Edinburgh Festival Fringe satire set in the aftermath of the Gulf War suffers from pedestrian direction
This article is from 2014.
Despite three strong central performances, and a twisting plot that explores the moral compromises made by both Iraqis and Americans in the aftermath of the Gulf War, The Collector loses much of its impact due to its pedestrian direction.
Following the story of an Iraqi translator in the notorious prisons following the American occupation, Henry Naylor’s script is less satire and horror than an examination of the ways in which a man’s life can be corrupted by the competing forces of freedom and community. Nazir, inspired by hip hop and the ideals of democracy, signs up with the invading force, only to be drawn into a sinister world of threats and torture.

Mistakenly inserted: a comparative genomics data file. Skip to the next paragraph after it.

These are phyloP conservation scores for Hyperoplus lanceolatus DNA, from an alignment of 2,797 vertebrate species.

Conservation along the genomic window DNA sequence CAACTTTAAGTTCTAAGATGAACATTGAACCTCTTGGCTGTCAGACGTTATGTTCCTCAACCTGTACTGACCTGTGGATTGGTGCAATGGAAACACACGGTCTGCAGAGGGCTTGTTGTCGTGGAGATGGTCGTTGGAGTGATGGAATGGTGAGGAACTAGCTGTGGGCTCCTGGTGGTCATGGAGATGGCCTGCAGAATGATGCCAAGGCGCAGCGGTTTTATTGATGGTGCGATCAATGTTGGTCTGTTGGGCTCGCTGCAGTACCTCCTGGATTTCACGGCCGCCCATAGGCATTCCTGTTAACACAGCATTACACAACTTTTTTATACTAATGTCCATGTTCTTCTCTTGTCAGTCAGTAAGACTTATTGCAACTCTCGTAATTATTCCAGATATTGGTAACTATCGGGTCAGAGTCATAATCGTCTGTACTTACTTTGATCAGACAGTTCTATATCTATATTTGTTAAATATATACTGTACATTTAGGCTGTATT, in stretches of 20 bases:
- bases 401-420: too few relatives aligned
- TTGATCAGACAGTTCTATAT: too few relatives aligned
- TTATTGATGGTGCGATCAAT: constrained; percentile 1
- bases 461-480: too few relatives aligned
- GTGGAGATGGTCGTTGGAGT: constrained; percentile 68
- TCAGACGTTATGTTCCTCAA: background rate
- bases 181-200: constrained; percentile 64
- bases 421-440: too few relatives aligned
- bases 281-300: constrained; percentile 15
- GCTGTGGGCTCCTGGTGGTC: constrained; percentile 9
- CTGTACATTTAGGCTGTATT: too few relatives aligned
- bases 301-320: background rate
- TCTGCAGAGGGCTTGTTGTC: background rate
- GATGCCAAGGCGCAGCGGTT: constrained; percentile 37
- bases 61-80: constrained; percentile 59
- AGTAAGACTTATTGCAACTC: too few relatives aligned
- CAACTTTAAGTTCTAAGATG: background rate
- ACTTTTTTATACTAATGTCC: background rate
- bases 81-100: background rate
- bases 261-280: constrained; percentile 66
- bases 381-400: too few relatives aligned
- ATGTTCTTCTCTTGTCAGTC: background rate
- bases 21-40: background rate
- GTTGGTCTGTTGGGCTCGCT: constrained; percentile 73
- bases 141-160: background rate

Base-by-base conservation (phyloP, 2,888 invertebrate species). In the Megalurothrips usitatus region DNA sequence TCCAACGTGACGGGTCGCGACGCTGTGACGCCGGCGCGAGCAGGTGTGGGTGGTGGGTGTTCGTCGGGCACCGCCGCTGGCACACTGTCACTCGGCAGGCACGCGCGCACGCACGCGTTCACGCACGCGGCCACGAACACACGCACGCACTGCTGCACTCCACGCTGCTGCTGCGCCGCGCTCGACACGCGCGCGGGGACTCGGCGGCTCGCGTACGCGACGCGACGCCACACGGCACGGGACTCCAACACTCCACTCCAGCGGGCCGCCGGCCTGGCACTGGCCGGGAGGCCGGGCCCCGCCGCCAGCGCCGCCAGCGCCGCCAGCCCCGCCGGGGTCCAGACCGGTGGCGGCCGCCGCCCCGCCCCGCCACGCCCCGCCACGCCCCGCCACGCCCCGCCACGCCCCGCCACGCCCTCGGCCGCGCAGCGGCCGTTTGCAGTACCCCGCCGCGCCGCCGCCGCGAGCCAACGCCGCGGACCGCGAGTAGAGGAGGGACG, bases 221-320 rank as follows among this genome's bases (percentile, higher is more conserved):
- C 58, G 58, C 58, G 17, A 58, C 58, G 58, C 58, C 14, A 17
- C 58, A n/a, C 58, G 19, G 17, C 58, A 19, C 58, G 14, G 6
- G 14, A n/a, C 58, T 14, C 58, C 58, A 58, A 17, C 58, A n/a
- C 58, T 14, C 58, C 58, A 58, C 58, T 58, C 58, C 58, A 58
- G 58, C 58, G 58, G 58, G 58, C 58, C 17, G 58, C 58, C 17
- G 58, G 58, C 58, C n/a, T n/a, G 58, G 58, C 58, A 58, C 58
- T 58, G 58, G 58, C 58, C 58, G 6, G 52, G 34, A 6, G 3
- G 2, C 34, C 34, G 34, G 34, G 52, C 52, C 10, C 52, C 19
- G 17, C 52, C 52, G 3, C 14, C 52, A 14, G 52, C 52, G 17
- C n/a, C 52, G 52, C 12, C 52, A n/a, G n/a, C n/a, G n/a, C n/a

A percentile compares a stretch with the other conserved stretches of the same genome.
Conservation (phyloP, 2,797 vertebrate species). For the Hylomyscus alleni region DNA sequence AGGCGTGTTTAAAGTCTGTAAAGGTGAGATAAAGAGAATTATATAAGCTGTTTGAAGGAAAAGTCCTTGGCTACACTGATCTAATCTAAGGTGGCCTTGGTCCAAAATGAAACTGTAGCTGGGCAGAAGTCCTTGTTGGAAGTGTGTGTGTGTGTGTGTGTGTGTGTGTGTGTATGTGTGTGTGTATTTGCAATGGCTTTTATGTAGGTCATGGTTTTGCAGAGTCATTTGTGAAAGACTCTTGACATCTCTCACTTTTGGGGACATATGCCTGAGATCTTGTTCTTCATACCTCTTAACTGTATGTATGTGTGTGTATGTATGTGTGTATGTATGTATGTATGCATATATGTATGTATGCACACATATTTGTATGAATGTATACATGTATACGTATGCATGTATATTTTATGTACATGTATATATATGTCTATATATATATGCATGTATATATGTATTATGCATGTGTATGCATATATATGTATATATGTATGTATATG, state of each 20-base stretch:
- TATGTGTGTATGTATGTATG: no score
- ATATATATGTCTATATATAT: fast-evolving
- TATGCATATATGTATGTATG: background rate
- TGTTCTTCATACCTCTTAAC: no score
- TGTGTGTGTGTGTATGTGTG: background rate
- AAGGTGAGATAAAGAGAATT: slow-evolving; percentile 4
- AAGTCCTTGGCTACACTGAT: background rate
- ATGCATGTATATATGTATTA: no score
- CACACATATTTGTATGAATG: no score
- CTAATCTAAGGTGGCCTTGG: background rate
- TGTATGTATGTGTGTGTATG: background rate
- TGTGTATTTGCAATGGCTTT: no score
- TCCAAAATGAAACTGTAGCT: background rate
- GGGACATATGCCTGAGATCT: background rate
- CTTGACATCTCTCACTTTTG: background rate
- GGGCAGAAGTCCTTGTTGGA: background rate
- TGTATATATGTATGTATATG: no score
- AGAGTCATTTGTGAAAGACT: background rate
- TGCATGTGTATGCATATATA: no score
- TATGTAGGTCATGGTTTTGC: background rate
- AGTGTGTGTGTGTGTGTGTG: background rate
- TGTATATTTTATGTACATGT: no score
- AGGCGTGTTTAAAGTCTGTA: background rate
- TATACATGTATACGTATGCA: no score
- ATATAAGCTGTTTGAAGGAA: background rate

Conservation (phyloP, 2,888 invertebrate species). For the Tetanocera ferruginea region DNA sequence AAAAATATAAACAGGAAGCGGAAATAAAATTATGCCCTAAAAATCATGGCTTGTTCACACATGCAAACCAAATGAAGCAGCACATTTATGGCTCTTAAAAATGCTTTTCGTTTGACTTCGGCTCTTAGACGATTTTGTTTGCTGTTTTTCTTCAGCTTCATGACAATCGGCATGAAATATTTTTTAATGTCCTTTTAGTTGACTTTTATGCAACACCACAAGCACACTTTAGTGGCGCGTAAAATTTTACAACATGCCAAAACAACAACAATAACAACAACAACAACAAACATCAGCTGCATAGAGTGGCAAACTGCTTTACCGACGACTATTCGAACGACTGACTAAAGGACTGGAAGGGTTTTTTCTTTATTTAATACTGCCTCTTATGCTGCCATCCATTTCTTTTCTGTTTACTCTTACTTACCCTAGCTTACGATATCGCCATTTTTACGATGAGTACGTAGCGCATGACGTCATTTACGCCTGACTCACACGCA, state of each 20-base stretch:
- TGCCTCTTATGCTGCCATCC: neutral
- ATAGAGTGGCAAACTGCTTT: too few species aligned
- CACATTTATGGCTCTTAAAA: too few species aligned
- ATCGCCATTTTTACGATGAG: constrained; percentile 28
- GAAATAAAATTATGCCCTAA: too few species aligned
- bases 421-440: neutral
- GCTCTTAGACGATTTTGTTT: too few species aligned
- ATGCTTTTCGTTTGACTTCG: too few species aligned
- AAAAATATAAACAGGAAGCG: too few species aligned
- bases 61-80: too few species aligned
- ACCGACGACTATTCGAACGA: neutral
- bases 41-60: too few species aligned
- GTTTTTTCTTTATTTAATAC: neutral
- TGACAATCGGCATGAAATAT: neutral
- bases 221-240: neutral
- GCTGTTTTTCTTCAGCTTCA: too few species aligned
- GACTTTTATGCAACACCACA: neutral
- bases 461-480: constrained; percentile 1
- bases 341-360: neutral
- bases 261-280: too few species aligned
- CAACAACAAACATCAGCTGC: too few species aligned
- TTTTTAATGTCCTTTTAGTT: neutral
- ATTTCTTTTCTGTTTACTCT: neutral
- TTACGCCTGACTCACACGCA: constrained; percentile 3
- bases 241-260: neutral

A series of short monologues, it is undermined by the ponderous staging and lack of theatrical flair: while the actors follow the script’s descent into darkness, the procession of them on and off stage in turn grinds the narrative into a predictable crawl. The rhyming introduction and finale suggests a clear, despairing vision and frames the drama in a historical context, yet the story moves when it is most about Nazir and his family’s personal tragedy.
The Gilded Balloon, 622 6552, until 25 Aug (not 11), £10–£11 (£9–£10).